Chief Judge Fuld and Judges Burke and Keating concur with Judge Breitel; Judge Scileppi dissents and votes to affirm in a separate opinion in which Judges Bergan and Jasen concur.
Defendant appeals from a conviction for robbery in the second degree and related crimes and a sentence to State prison for 15 to 20 years. Following a posttrial hearing on the voluntariness of his confessions, obtained in a proceeding brought by defendant in the nature of a writ of error coram nobis, the trial court held that the statements were voluntary. The Appellate Division affirmed the conviction, and also the denial of coram nobis relief on the basis of People v. Bodie (16 N.Y.2d 275), holding that while most of the statements were made in the absence of counsel defendant had waived his right to counsel.
On the present appeal defendant contends that there was error in the admission of some 11 inculpatory statements and that there was further error in the admission upon the trial of testimony by a police officer that the complaining witness had previously identified defendant.
The judgment of conviction and the order in the coram nobis proceeding should be reversed and a new trial granted. The 11 inculpatory statements, made by defendant over the course of three weeks (to a Cheyenne, Wyoming, police officer, an agent of the Federal Bureau of Investigation, several Westchester County Parkway police officers, and an assistant district attorney), were obtained in violation of his constitutional rights and should not have been admitted into evidence. Because of the conceded error in permitting testimony by a police officer concerning a pretrial identification of defendant made by the complainant, a reversal is also required.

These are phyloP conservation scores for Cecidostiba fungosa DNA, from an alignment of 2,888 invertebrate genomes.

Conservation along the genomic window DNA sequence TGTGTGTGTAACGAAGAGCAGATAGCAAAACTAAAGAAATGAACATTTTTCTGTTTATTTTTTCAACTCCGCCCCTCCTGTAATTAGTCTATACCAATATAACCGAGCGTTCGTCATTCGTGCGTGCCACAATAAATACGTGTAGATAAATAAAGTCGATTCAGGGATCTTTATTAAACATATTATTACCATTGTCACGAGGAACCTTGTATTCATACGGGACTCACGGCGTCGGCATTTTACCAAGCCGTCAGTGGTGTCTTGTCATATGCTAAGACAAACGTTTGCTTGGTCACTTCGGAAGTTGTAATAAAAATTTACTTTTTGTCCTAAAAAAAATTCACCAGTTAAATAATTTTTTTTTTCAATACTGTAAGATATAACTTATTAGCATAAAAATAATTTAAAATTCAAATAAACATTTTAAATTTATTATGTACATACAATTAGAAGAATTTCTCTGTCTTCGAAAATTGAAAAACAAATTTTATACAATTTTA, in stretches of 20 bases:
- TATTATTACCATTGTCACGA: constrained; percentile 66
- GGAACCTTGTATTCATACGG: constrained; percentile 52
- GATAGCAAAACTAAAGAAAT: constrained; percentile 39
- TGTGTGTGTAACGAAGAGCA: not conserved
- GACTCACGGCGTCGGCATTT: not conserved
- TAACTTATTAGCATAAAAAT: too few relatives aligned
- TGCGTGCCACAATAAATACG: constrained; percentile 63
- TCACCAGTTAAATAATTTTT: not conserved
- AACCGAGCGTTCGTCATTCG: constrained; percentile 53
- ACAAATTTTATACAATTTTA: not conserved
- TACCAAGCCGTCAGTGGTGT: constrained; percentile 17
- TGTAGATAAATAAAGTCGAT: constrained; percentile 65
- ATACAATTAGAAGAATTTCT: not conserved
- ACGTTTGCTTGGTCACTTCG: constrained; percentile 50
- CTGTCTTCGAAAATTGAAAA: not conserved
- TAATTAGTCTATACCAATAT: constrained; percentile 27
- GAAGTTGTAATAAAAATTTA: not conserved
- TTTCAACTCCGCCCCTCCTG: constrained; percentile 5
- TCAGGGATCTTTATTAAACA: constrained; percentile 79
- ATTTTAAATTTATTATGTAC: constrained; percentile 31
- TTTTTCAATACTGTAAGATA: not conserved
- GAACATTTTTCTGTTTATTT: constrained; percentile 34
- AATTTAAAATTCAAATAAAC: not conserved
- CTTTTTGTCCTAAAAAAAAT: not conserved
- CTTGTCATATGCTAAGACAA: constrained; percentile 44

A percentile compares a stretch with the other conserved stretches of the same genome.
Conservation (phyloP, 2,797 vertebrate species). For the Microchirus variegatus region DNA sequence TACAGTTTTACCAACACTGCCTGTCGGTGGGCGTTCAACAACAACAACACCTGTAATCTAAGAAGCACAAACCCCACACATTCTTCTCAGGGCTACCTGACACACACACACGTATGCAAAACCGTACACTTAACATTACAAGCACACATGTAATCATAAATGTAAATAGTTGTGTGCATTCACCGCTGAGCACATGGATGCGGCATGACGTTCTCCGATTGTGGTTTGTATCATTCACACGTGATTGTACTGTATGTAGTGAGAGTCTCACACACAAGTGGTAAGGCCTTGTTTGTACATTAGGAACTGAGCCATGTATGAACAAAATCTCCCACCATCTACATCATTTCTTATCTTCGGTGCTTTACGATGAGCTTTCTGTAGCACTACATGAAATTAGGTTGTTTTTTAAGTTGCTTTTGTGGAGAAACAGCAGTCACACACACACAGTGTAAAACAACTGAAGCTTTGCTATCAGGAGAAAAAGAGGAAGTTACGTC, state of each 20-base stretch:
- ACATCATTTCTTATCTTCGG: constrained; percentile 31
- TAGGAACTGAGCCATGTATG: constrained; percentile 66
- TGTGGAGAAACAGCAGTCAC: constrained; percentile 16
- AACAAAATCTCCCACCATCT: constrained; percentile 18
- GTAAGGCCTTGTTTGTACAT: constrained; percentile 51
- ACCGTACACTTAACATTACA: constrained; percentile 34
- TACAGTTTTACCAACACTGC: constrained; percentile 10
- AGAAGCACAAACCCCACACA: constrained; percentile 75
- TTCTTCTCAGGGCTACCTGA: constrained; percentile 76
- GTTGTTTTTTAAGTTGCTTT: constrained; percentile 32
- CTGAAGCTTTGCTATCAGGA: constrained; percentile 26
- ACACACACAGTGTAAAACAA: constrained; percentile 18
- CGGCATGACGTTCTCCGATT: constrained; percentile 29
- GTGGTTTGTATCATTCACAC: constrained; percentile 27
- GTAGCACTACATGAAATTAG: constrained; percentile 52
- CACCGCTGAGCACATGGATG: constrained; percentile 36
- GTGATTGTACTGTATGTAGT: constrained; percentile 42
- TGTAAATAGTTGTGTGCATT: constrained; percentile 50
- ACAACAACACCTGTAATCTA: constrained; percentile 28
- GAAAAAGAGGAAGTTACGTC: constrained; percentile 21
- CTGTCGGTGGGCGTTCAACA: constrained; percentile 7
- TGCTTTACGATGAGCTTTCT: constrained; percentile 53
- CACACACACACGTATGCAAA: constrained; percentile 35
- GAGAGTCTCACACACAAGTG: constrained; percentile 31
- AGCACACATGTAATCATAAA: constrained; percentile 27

Serious questions are raised as to the admissibility of his first three statements, given to the Cheyenne police officer and the F. B. I. agent. Even assuming, however, that their admission was not error, defendant's last eight statements, given to the New York officials after the filing of an information and the issuance of an arrest warrant, were inadmissible under People v. Bodie (16 N.Y.2d 275, supra). This error, as well as the erroneous admission of testimony as to the pretrial identification, requires reversal of defendant's conviction.
Some seven months after the commission of an armed robbery against a Mr. and Mrs. Bruce in Westchester County, defendant appeared at police headquarters in Cheyenne, Wyoming, requesting a pass, as an indigent, for a free night's lodging with the Salvation Army. When he made a similar request the next night (Sept. 21, 1961), the police radio dispatcher became suspicious. In response to an inquiry, defendant admitted that he "could be wanted for questioning", and he was thereupon arrested by the "jailer" for vagrancy. A Captain Smith was called, and defendant admitted that he might be wanted for questioning in New York on a robbery charge.*fn*
Captain Smith then called in one Harry V. Jones, the resident F. B. I. agent. At about 10 o'clock that night, according to Captain Smith, defendant orally confessed to having committed the robbery, although he refused to sign a statement. (Agent Jones, on the contrary, testified that defendant made no confessions that night, but that defendant stated that if he had commited the crime, he [defendant] would not admit it.) The next day, the Cheyenne authorities advised the Westchester authorities that defendant had been apprehended, and confirmed that defendant had, indeed, been questioned about the Bruce robbery. That afternoon he was convicted of vagrancy and sentenced to a $50 fine or 50 days, the sentence to be suspended upon completion of investigation on the New York robbery charge.
The interrogation of defendant by Captain Smith and Agent Jones was continued the day after his conviction. Both officers testified that during this questioning, defendant confessed to the robbery.